When I was feeling and expressing my grief I was free.
I accepted what I felt. For a brief time, I didn’t worry about what people thought. This is what I mean by my son’s death liberating me. I wasn’t worrying about what people thought.
Free to feel, to express, to be. To be my True Self even if it looked terrible, ugly, sad, angry, broken or out of control or frightening to others.
Living with Loss
For some years now I have been learning how to feel again. It’s hard after decades of shutting it all down. I want it so much and yet a part of me still doesn’t feel safe to do so. It is getting easier but it can’t be rushed.
My attachment to Luke (and my brother Steve who also died in a road crash eight months later) made my life feel unbearable so it was easier not to feel at all. My belief that I could not go on without them prolonged my grief.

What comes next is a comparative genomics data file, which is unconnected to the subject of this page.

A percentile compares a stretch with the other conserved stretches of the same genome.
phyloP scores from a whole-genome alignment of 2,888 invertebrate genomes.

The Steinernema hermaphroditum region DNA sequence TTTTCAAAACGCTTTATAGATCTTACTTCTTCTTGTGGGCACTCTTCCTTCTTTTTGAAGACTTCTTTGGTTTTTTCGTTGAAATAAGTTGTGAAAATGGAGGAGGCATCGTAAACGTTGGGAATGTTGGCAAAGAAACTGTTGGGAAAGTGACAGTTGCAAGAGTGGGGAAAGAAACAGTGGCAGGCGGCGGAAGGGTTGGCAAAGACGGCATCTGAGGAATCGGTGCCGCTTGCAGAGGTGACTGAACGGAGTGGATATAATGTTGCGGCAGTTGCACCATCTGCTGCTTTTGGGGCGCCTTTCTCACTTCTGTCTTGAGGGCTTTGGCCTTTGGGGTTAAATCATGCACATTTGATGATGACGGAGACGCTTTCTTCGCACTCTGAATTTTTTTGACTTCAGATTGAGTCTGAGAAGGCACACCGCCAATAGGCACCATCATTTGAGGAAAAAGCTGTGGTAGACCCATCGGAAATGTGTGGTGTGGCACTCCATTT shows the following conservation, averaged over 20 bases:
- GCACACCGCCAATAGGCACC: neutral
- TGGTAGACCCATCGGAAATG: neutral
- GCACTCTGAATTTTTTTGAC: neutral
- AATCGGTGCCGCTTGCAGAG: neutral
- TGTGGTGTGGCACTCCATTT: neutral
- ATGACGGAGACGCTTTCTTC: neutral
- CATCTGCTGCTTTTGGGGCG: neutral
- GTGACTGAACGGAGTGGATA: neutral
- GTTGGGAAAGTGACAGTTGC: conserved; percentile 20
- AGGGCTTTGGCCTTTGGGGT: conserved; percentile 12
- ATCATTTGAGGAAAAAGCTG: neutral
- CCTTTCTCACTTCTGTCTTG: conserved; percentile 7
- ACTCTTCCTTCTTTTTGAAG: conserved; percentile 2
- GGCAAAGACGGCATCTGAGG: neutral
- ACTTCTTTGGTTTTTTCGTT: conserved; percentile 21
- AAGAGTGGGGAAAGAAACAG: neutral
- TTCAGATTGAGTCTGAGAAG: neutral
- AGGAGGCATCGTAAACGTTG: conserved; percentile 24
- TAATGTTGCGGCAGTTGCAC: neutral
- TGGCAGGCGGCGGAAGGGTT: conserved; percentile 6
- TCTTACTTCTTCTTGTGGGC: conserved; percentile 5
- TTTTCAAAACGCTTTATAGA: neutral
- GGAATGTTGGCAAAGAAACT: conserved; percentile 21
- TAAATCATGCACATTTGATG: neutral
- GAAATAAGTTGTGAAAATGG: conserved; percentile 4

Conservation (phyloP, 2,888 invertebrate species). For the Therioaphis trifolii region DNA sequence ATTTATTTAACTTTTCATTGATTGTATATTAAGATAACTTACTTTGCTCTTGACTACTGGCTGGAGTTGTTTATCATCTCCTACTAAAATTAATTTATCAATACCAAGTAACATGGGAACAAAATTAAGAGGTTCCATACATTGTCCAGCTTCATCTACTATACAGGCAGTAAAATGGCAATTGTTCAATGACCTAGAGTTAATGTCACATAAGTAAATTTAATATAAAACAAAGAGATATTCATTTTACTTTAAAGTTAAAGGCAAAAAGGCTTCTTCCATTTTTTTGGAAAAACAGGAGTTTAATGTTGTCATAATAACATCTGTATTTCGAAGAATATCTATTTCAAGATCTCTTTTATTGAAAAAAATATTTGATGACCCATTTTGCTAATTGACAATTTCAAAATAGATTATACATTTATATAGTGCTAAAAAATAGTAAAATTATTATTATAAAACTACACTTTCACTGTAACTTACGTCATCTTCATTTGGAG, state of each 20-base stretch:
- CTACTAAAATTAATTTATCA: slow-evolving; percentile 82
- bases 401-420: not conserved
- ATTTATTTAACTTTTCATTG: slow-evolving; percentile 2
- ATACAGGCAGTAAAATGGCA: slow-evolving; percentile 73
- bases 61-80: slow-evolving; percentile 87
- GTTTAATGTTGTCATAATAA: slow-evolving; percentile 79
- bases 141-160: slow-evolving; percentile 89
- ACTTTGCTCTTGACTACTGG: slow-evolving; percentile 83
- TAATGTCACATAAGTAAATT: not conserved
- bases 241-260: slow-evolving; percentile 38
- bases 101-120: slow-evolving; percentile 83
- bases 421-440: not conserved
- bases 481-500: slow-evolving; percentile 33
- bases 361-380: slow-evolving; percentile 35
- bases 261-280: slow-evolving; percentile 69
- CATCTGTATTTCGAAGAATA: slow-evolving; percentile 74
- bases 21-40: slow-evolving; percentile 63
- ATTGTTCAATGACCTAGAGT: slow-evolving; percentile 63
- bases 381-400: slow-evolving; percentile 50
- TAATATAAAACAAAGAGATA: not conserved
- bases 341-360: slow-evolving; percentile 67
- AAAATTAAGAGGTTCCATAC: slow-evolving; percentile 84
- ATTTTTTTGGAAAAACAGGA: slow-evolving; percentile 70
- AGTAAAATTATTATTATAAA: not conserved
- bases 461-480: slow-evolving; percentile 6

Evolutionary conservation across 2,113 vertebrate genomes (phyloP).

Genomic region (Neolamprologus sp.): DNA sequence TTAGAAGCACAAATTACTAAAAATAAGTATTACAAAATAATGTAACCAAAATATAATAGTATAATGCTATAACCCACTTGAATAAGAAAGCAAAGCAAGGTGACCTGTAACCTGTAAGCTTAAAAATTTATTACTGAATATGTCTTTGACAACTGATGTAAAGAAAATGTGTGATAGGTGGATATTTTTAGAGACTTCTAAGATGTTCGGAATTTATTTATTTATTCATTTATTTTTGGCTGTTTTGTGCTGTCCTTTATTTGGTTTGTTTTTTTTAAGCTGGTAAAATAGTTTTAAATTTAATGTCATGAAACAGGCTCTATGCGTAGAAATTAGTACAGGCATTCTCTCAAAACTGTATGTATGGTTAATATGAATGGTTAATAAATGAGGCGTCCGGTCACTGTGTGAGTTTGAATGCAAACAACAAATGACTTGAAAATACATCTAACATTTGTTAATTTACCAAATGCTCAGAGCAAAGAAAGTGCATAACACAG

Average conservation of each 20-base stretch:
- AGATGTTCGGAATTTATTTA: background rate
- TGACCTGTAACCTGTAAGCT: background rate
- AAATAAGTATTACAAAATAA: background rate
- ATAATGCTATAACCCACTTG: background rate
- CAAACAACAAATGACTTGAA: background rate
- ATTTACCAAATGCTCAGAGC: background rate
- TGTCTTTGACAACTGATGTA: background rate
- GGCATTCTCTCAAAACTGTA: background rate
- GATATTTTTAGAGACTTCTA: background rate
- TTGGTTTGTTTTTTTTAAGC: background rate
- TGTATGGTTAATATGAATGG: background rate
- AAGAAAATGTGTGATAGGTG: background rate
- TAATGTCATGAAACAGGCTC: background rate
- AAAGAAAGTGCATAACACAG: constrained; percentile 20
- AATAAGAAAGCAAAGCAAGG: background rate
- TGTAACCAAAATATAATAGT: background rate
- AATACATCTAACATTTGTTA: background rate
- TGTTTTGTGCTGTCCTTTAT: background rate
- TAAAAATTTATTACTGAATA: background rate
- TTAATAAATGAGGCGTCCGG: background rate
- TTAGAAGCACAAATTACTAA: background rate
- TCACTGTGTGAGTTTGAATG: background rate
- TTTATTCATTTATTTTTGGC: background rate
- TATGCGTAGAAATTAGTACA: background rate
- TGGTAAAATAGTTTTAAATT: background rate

After the pantomime of their funerals what was left?
What was left!? All the other people in my life and my own life!
Wouldn't I be honouring them by living my life fully expressed and enjoying my time here on earth?
Isn't that how we honour life and our dead loved ones?
There is no life without death. There is no death without life.
If someone had told me I could have a child but he would only live for 20 years would I have chosen to have him anyway? Of course I would. I wouldn't have said, "oh, no thank you. I won't bother."
The attachments that make us love also make us grieve.
Without one we can’t have the other.
What grief taught me was what it feels like to let go and be human, how to be fully expressed, authentic and living within my own integrity.
It’s been a slow epiphany but finally progress is being made.
What experiences in your life have allowed you the grace to feel and express without editing yourself?
From my True Self to Yours
P.S. I want to get to know YOU and for us to build this COMMUNITY together.
Sharing our thoughts, ideas and struggles on what it means to be our True Selves; what stops us and what needs to happen for us to Nurture and Nourish our Flourishing. To Thrive rather than just Survive.